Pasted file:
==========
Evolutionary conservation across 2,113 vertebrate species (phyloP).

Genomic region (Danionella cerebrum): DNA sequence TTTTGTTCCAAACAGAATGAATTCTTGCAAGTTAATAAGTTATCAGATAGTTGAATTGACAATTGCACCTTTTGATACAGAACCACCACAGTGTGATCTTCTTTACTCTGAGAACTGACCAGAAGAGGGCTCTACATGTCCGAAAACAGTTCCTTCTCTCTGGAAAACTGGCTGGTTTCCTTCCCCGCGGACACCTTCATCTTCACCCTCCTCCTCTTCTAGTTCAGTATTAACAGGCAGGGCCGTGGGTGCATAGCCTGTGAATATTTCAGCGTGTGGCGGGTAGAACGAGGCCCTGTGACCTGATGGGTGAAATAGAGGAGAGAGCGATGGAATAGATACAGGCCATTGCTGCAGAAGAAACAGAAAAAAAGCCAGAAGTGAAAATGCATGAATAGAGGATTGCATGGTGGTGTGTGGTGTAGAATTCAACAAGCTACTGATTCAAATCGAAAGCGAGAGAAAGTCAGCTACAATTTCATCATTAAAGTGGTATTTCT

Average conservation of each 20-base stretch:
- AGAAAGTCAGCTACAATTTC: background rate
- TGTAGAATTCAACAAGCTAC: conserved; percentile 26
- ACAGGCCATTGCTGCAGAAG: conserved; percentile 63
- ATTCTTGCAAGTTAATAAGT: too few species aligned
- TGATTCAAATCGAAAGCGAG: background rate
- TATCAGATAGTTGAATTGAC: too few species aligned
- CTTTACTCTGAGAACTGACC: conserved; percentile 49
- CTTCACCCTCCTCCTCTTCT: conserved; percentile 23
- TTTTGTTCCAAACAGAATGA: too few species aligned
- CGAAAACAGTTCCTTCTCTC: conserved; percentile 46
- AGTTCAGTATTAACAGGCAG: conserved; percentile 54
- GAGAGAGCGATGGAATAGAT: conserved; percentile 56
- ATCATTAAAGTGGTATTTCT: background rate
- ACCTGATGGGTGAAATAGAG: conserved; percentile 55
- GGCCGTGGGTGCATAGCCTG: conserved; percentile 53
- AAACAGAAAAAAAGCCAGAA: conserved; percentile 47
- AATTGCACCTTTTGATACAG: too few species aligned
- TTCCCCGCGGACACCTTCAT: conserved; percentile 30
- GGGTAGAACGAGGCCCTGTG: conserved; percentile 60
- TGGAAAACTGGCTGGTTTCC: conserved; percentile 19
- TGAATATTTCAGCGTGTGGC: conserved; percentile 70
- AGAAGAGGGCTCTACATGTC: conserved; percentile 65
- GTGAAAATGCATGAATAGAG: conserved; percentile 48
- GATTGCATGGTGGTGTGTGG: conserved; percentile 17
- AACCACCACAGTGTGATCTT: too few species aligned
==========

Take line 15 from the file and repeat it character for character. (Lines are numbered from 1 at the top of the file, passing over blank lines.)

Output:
- GAGAGAGCGATGGAATAGAT: conserved; percentile 56